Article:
“My personal feeling is, I think it would be immense for Lester Prairie,” he said.

Currently, the McLeod County Rail Authority leases 19 miles of the corridor in McLeod County to the DNR. If the two-mile section is paved, that area would most likely be removed from the lease, but future ownership and maintenance hasn’t been determined.

“We don’t know the answers until we have to work through it,” Koglin said.

Future enhancements to the Dakota Rail Regional Trail and Luce Line State Trail would provide new recreational opportunities for users around the state, according to Koglin.

Although the trails would not connect directly, users could travel along McLeod County Road 1 between Winsted and Lester Prairie until they reach the other trail. In Hutchinson, the trails are only a block or two apart, Koglin added.

No snowmobiling
“Right now, snowmobiling is not permitted on the Dakota Rail Regional Trail,” Walsh said. “There are people both strongly in favor and strongly opposed.”

A year ago, several people attended open houses in Mayer, Camden Township, Waconia Township, New Germany, Cologne, and Chaska to discuss the issue.

The events, which were organized by the Carver County Parks Department, gave citizens an opportunity to ask questions and share comments with park staff.

Those in favor of allowing snowmobiling mentioned recreational interests, access to Lake Waconia, and providing a connection between other permitted trails.

The opposition expressed concerns such as proximity of the trail to homes in some sections, noise issues, wear and tear on the trail surface, signage, and limited pedestrian use of the trail during the winter months.

“It [snowmobile use] is something the county could consider in the future, but it’s not something [Carver County] is actively considering currently,” Walsh said.

If the Dakota trail is constructed in McLeod County, a separate snowmobile use determination would need to be made.

“In initial meetings, Lester Prairie has not been opposed to snowmobile use and would prefer to allow snowmobile use on the Lester Prairie or McLeod County portion of the trail,” Schultz said.

Trail surveys
Biking appears to be the most popular activity on the Dakota Rail Regional Trail.

On the 12-mile Hennepin County part of the Dakota trail (owned by Three Rivers Park District), bikers make up 84 percent of the trail’s use, according to Three Rivers Park District research and evaluation manager Jon Nauman.

The data, which was based on observing 8,000 people on the trail, showed 9 percent hiking/walking, 4 percent in-line skating, and 2 percent running. The remaining 1 percent were placed in an “other” category, which could include activities like skateboarding or wheelchair use.

“The most recent numbers we have are from 2010,” Nauman said. “The 2011 numbers will most likely be released in lake April.”

For the Three Rivers Park District section, staff conducts 18 counts, two hours each time, throughout the summer (Memorial Day to Labor Day).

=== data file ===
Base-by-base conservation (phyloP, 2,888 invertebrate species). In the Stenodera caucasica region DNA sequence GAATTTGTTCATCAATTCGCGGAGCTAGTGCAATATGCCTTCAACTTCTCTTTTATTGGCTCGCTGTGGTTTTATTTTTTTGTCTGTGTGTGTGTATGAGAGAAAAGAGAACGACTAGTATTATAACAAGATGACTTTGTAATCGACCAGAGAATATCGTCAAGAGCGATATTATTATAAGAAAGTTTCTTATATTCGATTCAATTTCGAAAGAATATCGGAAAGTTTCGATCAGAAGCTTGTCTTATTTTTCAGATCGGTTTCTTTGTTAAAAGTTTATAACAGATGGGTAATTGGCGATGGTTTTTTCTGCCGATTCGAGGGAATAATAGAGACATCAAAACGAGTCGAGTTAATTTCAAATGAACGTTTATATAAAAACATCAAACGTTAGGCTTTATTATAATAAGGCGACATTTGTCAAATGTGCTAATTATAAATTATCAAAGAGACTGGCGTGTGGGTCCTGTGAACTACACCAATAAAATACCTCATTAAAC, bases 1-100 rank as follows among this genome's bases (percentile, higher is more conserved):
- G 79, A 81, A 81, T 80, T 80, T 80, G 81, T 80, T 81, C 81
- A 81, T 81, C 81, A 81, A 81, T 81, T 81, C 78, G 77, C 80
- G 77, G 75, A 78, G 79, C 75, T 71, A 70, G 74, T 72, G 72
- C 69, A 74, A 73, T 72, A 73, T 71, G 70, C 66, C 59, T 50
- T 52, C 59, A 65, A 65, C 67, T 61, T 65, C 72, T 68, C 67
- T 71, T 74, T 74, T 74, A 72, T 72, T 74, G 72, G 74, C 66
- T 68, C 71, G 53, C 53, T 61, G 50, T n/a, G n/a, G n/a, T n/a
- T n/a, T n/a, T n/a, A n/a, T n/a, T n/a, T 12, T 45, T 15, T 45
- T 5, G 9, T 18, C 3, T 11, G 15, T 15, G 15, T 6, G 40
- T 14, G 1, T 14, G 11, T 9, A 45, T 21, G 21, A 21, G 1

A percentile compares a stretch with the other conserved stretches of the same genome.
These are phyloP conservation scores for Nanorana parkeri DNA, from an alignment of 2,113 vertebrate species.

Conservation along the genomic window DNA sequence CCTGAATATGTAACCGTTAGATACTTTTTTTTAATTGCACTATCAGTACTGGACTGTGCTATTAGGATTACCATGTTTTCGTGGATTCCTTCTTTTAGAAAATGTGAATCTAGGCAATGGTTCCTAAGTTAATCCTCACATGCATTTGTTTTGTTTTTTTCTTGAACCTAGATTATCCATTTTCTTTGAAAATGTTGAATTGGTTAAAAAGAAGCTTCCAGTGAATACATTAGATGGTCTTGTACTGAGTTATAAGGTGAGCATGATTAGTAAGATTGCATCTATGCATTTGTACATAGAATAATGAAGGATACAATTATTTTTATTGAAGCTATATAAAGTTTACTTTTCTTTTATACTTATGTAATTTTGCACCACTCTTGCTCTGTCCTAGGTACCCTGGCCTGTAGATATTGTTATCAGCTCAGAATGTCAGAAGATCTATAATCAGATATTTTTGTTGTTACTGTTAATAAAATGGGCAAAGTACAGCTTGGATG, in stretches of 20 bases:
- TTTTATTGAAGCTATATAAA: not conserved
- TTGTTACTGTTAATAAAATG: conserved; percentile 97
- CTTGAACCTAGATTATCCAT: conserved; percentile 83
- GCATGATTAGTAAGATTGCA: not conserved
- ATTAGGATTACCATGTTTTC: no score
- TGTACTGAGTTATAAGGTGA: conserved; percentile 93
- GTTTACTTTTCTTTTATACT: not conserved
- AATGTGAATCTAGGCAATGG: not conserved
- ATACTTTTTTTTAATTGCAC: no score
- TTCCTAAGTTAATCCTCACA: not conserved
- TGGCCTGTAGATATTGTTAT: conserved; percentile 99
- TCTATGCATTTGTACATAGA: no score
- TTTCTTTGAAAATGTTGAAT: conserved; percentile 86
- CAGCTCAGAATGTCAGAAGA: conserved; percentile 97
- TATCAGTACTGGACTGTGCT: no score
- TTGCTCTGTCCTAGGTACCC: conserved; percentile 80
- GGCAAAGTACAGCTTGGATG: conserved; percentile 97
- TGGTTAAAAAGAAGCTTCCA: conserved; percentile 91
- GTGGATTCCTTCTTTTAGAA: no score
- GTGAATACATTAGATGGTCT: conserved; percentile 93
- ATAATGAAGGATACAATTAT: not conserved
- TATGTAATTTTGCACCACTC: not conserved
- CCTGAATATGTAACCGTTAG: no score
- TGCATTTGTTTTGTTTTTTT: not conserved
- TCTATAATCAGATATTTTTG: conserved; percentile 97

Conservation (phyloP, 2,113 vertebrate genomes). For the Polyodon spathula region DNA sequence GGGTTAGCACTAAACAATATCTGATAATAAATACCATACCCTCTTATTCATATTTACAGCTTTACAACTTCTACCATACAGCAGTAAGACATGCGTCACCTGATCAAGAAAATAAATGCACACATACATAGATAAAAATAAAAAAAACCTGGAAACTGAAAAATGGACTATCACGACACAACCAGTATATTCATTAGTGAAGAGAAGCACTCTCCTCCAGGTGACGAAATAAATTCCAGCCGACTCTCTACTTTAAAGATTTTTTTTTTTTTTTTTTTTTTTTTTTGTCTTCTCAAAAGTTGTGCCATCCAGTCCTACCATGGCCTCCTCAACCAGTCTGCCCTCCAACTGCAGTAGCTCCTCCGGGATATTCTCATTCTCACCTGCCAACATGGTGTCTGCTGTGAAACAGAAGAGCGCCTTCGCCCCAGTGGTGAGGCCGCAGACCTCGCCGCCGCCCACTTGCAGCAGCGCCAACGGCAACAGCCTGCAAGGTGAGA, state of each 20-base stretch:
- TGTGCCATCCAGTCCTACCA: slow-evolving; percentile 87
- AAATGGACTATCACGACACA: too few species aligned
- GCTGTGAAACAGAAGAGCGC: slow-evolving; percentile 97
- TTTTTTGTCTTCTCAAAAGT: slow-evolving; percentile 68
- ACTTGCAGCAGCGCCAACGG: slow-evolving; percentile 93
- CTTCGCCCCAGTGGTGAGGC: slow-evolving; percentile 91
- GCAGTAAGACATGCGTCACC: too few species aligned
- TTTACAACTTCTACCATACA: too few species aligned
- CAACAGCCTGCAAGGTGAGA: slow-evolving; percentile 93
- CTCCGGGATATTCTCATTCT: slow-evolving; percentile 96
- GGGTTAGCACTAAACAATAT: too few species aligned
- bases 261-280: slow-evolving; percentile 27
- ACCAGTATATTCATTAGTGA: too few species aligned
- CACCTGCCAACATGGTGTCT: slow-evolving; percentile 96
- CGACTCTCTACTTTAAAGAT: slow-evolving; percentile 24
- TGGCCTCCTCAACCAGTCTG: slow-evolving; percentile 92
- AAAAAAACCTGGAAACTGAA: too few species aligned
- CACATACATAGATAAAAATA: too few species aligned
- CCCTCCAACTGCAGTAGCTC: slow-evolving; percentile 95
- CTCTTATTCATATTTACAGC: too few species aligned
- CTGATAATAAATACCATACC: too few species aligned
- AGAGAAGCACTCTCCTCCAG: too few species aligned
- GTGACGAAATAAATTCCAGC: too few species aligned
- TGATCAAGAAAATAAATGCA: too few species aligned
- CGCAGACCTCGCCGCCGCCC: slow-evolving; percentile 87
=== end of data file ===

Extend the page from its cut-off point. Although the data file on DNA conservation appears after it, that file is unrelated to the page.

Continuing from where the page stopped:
Each regional trail agency collects its own data, and then submits it to the Metropolitan Council for tabulation, according to Nauman.

“[Metropolitan Council] uses a sophisticated formula,” he said, adding that this formula helps determine the Metropolitan Council’s funding distribution to each agency. Money is not allocated to a specific trail or park, however.

The formula takes into account the total volume of users, as well as the percentage of non-local visitors.

“The hope is that it’s drawing more people than just those in local communities,” Nauman said. “That’s probably oversimplifying it, but those are two fairly large variables they take into account.”

In 2010, the Metropolitan Council estimated the Three Rivers Park District portion of the Dakota trail at 156,200 visits throughout the summer. The annual visit total was estimated at 363,900.

In 2009, estimated summer visits were 153,800. Since the trail wasn’t open the entire year, an annual total was not calculated.

The bridges in St. Bonifacius opened for trail use in 2011.

For the Carver County portion of the trail, from the east county line to Mayer, user data will not be available until May, according to Walsh.

Last summer, Carver County staff performed 50 counts, two hours each time.

Although he wasn’t able to provide specific data, Walsh said that biking is probably the most common activity on Carver County’s portion of the trail, as well.

According to Mayor Chris Capaul, Mayer has responded well to the new trail.

“I haven’t talked to anybody who hasn’t been happy with it,” he said.

Capaul has also observed that the trail parking lot is used frequently, and that people are on the trail for a mix of activities, such as walking, biking, and in-line skating.

Capaul said the impact of the trail on the local economy hasn’t been tracked. However, “business owners have said that people have stopped in after using the trail,” he added.

To learn more about the Dakota Rail Regional Trail, follow the links on the Herald Journal website, www.herald-journal.com.

This is the last article in a three-part series about local trails. The first two articles were printed in the March 19 and March 26 issues of the Herald Journal.